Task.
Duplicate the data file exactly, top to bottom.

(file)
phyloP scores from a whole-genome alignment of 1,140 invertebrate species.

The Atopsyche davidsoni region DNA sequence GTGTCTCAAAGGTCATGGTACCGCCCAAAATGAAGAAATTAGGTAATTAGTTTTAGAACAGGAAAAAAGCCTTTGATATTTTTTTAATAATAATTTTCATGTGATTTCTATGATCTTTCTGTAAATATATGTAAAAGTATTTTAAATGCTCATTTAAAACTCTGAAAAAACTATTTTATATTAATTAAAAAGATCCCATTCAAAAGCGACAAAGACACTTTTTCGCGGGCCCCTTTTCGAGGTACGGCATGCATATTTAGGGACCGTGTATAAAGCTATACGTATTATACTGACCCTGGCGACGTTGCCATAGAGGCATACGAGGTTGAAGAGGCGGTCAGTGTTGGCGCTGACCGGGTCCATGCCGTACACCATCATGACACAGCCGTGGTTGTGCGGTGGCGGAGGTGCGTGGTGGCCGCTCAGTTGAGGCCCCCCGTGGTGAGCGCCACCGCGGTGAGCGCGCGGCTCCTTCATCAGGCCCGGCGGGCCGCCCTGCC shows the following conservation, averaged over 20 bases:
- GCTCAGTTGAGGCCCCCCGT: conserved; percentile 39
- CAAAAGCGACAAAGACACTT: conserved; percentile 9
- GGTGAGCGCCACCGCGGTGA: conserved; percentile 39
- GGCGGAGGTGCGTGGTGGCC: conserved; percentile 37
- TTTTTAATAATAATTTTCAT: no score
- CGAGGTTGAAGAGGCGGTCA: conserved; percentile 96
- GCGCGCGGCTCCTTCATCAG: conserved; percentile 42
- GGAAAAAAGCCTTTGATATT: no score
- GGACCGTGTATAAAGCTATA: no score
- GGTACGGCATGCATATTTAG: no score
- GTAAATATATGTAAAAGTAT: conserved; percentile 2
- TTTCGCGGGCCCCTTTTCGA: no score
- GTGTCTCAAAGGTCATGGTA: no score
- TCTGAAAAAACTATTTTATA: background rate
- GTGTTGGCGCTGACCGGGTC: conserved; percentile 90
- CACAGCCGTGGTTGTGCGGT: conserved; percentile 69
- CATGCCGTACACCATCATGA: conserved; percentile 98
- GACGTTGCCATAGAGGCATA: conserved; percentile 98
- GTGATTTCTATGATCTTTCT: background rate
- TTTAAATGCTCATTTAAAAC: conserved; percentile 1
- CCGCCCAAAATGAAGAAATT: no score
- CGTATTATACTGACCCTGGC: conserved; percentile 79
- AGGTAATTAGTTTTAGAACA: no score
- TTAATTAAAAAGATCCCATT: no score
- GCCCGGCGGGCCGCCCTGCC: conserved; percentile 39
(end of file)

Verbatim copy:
phyloP scores from a whole-genome alignment of 1,140 invertebrate species.

The Atopsyche davidsoni region DNA sequence GTGTCTCAAAGGTCATGGTACCGCCCAAAATGAAGAAATTAGGTAATTAGTTTTAGAACAGGAAAAAAGCCTTTGATATTTTTTTAATAATAATTTTCATGTGATTTCTATGATCTTTCTGTAAATATATGTAAAAGTATTTTAAATGCTCATTTAAAACTCTGAAAAAACTATTTTATATTAATTAAAAAGATCCCATTCAAAAGCGACAAAGACACTTTTTCGCGGGCCCCTTTTCGAGGTACGGCATGCATATTTAGGGACCGTGTATAAAGCTATACGTATTATACTGACCCTGGCGACGTTGCCATAGAGGCATACGAGGTTGAAGAGGCGGTCAGTGTTGGCGCTGACCGGGTCCATGCCGTACACCATCATGACACAGCCGTGGTTGTGCGGTGGCGGAGGTGCGTGGTGGCCGCTCAGTTGAGGCCCCCCGTGGTGAGCGCCACCGCGGTGAGCGCGCGGCTCCTTCATCAGGCCCGGCGGGCCGCCCTGCC shows the following conservation, averaged over 20 bases:
- GCTCAGTTGAGGCCCCCCGT: conserved; percentile 39
- CAAAAGCGACAAAGACACTT: conserved; percentile 9
- GGTGAGCGCCACCGCGGTGA: conserved; percentile 39
- GGCGGAGGTGCGTGGTGGCC: conserved; percentile 37
- TTTTTAATAATAATTTTCAT: no score
- CGAGGTTGAAGAGGCGGTCA: conserved; percentile 96
- GCGCGCGGCTCCTTCATCAG: conserved; percentile 42
- GGAAAAAAGCCTTTGATATT: no score
- GGACCGTGTATAAAGCTATA: no score
- GGTACGGCATGCATATTTAG: no score
- GTAAATATATGTAAAAGTAT: conserved; percentile 2
- TTTCGCGGGCCCCTTTTCGA: no score
- GTGTCTCAAAGGTCATGGTA: no score
- TCTGAAAAAACTATTTTATA: background rate
- GTGTTGGCGCTGACCGGGTC: conserved; percentile 90
- CACAGCCGTGGTTGTGCGGT: conserved; percentile 69
- CATGCCGTACACCATCATGA: conserved; percentile 98
- GACGTTGCCATAGAGGCATA: conserved; percentile 98
- GTGATTTCTATGATCTTTCT: background rate
- TTTAAATGCTCATTTAAAAC: conserved; percentile 1
- CCGCCCAAAATGAAGAAATT: no score
- CGTATTATACTGACCCTGGC: conserved; percentile 79
- AGGTAATTAGTTTTAGAACA: no score
- TTAATTAAAAAGATCCCATT: no score
- GCCCGGCGGGCCGCCCTGCC: conserved; percentile 39